Vivaldi and Messiaen for the birds
Antonio Vivaldi (1678 - 1741) — Flute Concerto, R. 428 (Goldfinch) (Patrick Gallois, flute; Orpheus Orchestra) DG 437 839 Olivier Messiaen (1908 – 1992) — Le Reveil des oiseaux (Pierre-Laurent Aimard, piano; Cleveland Orchestra; Pierre Boulez, cond.) DG 453 478
Composer's Datebook - October 11, 2021
If imitation is the sincerest form of flattery, then composers must really have a thing about birds. For centuries, composers have imitated bird song. Vivaldi’s “Goldfinch” concerto for flute is one of the best-known examples from the 18th century, and there are a flock of other examples.
On today’s date in 1953, at the Donaueschingen Music Festival in Germany, one of the most famous 20th century examples of “music for the birds” had its premiere performance. This was a piece by the French composer Olivier Messiaen for piano and orchestra, entitled “Le Réveil des Oiseaux,” or “The Awakening of the Birds.”
The musical themes for this work were all based on Messiaen’s precise notation of the songs of 38 different French birds. The piece’s structure progresses from midnight to midday, with the birds’ actual “awakening” occurring precisely at 4 a.m. at the first light of a spring day.
Messiaen’s interest in bird songs and nature was as deep as his religious faith. As he put it: “I give bird songs to those who dwell in cities and have never heard them, make rhythms for those who know only military marches or jazz, and paint colors for those who see none."
Music Played in Today's Program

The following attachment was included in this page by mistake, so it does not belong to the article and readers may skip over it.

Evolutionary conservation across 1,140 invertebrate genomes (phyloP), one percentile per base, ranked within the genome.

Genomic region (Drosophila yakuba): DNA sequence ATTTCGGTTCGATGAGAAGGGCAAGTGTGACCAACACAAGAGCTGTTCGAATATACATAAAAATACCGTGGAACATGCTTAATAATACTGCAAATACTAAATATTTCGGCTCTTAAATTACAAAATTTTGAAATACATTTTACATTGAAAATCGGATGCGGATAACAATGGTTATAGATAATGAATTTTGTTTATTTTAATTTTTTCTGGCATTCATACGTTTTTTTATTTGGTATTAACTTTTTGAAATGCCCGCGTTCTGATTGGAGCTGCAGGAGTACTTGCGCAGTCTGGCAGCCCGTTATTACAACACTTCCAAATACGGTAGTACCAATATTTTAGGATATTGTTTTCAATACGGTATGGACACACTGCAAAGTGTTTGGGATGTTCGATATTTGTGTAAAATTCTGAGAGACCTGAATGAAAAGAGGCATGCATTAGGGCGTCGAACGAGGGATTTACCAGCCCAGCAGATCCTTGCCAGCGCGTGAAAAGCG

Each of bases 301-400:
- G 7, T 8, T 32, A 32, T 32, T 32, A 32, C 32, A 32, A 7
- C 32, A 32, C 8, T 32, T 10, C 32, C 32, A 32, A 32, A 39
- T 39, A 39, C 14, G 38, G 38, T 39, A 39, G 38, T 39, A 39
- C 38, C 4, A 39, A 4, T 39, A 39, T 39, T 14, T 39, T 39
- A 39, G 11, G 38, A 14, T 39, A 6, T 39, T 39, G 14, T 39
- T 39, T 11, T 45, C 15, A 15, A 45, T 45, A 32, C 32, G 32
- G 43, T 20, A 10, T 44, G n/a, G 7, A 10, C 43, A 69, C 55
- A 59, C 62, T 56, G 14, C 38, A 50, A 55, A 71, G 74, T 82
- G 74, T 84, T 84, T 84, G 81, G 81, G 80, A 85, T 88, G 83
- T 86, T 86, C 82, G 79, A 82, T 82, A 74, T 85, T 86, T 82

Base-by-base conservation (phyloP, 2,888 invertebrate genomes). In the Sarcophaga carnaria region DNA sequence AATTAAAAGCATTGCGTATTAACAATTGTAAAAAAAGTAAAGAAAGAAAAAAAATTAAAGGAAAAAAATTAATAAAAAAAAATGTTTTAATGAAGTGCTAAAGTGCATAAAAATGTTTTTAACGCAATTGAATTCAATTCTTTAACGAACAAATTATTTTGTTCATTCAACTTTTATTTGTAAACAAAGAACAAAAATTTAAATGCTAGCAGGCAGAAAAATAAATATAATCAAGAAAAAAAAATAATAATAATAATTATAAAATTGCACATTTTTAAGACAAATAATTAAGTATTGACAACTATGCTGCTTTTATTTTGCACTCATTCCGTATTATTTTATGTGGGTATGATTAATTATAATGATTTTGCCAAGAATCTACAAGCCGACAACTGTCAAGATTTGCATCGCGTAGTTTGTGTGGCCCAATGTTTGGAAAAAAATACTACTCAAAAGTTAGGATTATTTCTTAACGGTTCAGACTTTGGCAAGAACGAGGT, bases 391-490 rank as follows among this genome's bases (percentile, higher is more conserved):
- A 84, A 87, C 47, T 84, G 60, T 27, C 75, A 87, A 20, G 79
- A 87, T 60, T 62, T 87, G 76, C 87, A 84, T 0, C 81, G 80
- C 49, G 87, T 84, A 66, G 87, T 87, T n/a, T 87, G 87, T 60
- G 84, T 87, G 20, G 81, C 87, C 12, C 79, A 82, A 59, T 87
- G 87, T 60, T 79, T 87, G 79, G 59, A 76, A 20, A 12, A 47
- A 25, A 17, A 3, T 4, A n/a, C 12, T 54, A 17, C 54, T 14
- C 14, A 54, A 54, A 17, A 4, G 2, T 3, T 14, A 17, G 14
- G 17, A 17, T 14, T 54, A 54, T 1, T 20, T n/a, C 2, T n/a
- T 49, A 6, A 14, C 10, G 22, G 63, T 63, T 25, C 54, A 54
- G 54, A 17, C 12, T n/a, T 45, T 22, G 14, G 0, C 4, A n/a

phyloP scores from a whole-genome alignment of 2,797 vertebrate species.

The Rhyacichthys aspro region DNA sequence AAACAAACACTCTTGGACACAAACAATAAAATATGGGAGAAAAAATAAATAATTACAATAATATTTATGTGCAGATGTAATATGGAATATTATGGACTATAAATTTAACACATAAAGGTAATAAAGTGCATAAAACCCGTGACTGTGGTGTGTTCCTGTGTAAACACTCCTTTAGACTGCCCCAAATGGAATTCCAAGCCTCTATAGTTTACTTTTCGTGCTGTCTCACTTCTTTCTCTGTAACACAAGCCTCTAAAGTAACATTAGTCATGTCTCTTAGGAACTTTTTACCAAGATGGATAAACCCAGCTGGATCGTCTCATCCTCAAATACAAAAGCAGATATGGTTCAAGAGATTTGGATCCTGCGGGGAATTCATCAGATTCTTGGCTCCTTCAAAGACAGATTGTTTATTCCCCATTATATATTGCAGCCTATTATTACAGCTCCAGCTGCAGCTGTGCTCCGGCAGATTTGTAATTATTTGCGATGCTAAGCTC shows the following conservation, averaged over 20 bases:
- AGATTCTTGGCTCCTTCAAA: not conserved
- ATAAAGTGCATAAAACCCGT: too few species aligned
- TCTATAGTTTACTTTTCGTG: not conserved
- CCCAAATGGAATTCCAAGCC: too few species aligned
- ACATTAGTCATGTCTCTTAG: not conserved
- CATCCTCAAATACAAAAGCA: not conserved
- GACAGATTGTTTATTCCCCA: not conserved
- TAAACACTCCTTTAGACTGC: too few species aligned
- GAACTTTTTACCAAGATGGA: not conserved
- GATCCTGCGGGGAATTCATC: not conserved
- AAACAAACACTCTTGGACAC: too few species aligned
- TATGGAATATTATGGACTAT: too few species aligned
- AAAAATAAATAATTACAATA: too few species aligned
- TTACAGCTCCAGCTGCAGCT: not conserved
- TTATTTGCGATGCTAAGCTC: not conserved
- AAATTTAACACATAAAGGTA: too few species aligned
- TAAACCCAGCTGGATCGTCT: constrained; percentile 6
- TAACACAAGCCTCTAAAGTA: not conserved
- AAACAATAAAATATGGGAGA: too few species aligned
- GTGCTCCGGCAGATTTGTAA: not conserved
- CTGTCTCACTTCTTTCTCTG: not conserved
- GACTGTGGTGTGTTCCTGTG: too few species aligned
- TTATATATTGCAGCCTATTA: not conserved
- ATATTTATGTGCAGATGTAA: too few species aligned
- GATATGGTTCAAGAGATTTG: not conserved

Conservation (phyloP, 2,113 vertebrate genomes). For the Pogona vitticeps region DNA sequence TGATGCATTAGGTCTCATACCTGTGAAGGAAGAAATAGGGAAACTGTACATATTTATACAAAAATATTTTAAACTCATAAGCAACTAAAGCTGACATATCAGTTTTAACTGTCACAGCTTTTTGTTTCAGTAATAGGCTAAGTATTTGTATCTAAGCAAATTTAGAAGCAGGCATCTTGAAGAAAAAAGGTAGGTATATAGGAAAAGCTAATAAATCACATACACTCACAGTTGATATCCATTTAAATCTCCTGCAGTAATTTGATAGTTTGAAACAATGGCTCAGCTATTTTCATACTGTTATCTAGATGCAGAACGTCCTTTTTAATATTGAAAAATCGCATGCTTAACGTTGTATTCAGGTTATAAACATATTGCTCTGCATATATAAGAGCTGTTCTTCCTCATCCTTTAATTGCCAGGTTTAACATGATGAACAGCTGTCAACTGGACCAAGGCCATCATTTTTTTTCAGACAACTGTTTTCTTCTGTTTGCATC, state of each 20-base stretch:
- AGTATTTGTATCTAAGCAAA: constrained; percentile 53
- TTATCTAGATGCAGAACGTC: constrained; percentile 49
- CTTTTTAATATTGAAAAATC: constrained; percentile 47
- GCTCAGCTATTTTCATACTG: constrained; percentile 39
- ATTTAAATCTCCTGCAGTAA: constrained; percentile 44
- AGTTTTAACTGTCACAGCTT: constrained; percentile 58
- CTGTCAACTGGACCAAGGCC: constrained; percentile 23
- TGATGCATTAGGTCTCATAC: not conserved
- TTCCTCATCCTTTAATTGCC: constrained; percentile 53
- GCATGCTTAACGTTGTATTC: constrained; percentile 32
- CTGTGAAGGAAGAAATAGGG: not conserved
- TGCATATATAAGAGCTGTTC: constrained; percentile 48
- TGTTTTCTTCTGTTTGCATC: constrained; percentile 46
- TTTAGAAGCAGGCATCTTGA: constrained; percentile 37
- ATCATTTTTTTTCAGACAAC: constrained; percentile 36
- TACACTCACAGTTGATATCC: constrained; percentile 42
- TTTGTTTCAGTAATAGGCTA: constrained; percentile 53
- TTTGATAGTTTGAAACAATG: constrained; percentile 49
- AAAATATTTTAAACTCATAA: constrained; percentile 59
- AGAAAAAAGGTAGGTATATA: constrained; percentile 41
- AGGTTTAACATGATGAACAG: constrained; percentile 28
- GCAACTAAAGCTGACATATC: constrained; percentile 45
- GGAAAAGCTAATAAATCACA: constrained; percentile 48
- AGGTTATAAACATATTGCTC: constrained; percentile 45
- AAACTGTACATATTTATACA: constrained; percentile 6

Antonio Vivaldi (1678 - 1741) — Flute Concerto, R. 428 (Goldfinch) (Patrick Gallois, flute; Orpheus Orchestra) DG 437 839
Olivier Messiaen (1908 – 1992) — Le Reveil des oiseaux (Pierre-Laurent Aimard, piano; Cleveland Orchestra; Pierre Boulez, cond.) DG 453 478
On This Day
1882 - Canadian-born American composer R. Nathaniel Dett, in Drummondsville, Ontario;
1896 - Austrian composer Anton Bruckner, age 72, in Vienna;
1727 - Handel: "Coronation Anthems," in London at Westminster Abbey during the coronation of King George II and Queen Caroline (Gregorian date: Oct. 22);
1830 - Chopin: Piano Concerto No. 1 in E minor, in Warsaw, composer as soloist;
1928 - Nielsen: Clarient Concerto, at a public concert in Copenhagen, with the composer conducting and Aage Ozenvad the soloist; This concert had been given a private performance in Humlebaek on September 14, 1928);
1947 - Prokofiev: Symphony No. 6, by Leningrad Philharmonic, Yevgeny Mravinsky conducting;
1952 - Prokofiev: Symphony No. 7, by Moscow Philharmonic, Samuil Samosud conducting;
1953 - Messiaen: "Réveil des oiseaux," in Donaueschingen, Germany;
1955 - B.A. Zimmermann: "Nobody Knows de Trouble I See" for Trumpet and Orchestra, in Hamburg, by the North German Radio Orchestra conducted by Ernest Bour, with Adolf Scherbaum the soloist;
1962 - Carlisle Floyd: opera "The Passion on Jonathan Wader," by the New York City Opera;
1977 - Bernstein: "Songfest," "Three Mediations from 'Mass,'" and "Slava!" by the National Symphony, conducted by the composer ("Songfest" and "Meditations" and Mstislav Rostropovich ("Slava!"); Rostropovich was also the cello soloist in the "'Meditations";
1980 - Bernstein: "A Musical Toast ( A Fanfare in Memory of André Kostelanetz)" by the New York Philharmonic conducted by Zubin Mehta;
1980 - Zemlinksy: opera "Der Traumgörge" (Goerge the Dreamer), posthumously, in Nuremberg at the Opernhaus (This opera was written in 1906);
1985 - John Harbison: String Quartet No. 1, at the Corcoran Gallery in Washington, D.C., by the Cleveland Quartet.
1985 - Michael Torke: “Vanada” for brass, keyboards and percussion, at the Concertgebouw Chamber Hall in Amsterdam, by the Asko Ensemble, Lukas Vis conducting.